I have really enjoyed the Hermessence line from Hermes as a concept and in the execution. Jean-Claude Ellena has done a wonderful job at exploring the interplay of some of perfumery's signature ingredients and making something fresh out of them. Case in point is one of the original Hermessence releases from 2004, Vetiver Tonka.
Vetiver has to be right up there with patchouli and sandalwood as one of the most used and versatile notes in the perfumer's toolbox. Vetiver can be used to add edge or a green feel but rarely does it come off smooth. In Vetiver Tonka, M. Ellena turns this sharp edged note into a thing of cashmere like softness and shows just how versatile a note vetiver can be.
The top of Vetiver Tonka begins with the vetiver feel most men are familiar with. In fact it opens almost identically to Guelrain Vetiver. Almost immediately that changes as M. Ellena chooses to blend two gourmand notes of roasted hazelnut and dried fruit. This has the effect of accentuating the natural nuttiness that vetiver has but too often gets lost when it is paired with more powerful notes. Here the feel comes off like smelling a nut roaster from a distance. The fruit accord could be jarring but it adds a little necessary sweetnes to keep this on the smooth side. The base is all tonka and its richness really brings the vetiver's suave and debonair side out. The now very intense vetiver is truly matched by the tonka making this comforting at the last.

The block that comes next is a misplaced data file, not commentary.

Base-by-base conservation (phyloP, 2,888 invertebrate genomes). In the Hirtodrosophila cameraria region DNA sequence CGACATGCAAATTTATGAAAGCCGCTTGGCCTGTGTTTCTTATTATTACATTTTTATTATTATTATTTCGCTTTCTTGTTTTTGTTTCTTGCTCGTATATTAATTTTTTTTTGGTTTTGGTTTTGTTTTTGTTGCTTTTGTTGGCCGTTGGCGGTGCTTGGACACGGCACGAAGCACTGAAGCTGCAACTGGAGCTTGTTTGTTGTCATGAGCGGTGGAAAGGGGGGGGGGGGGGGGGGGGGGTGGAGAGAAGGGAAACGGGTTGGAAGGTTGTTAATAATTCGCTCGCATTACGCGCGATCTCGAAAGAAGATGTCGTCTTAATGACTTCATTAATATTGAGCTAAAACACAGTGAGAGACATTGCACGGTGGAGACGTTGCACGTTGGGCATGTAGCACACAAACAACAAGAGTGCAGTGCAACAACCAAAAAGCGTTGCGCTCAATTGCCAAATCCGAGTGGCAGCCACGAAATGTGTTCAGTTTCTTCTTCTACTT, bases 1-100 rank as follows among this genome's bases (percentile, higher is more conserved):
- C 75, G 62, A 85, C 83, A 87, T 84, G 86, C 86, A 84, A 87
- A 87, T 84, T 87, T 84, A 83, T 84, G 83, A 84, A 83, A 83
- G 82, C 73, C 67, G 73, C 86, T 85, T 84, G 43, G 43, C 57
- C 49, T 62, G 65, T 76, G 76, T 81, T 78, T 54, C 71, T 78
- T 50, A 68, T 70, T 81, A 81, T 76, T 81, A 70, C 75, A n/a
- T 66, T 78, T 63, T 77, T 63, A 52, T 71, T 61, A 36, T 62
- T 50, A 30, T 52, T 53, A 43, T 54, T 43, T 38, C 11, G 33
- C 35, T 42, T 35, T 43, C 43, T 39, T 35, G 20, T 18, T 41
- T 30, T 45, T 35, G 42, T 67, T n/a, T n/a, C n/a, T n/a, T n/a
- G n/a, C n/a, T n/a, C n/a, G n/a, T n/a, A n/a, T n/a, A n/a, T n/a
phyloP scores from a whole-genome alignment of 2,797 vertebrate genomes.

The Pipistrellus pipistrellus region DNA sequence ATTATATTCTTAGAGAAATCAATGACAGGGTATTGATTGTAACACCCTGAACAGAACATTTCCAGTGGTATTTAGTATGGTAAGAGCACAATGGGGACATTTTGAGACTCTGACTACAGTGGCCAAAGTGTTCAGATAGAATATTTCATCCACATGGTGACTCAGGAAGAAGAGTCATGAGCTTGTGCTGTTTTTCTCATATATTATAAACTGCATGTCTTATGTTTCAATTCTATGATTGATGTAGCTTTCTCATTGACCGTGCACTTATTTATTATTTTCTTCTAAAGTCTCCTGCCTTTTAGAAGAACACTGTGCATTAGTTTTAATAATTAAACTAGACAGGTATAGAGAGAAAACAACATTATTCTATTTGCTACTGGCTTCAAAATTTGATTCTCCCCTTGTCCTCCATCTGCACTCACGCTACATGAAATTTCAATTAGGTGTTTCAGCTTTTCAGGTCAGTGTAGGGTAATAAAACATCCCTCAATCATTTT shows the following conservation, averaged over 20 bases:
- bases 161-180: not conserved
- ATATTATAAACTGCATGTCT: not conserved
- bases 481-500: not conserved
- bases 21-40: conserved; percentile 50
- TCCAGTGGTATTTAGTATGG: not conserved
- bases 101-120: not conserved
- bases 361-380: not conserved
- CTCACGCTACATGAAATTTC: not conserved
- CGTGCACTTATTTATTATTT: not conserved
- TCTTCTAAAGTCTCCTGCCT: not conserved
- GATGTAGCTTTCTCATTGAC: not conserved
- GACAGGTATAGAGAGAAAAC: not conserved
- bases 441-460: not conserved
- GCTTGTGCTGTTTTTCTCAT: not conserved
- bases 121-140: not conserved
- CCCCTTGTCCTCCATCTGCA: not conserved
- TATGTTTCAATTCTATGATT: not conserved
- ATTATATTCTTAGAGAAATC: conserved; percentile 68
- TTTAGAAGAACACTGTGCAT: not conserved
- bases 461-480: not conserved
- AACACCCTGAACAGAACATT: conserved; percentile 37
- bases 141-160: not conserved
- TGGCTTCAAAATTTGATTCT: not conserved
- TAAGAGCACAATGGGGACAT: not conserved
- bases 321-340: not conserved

Vetiver Tonka has average longevity and sillage on my skin. It is a typical light Ellena compsoition but it has a little more depth than most of his other works.
Vetiver Tonka is what happens when the most talented perfumers decide to look at the tried and true and make something bright and new, it can be eye-opening and wonderful and Vetiver Tonka is all that.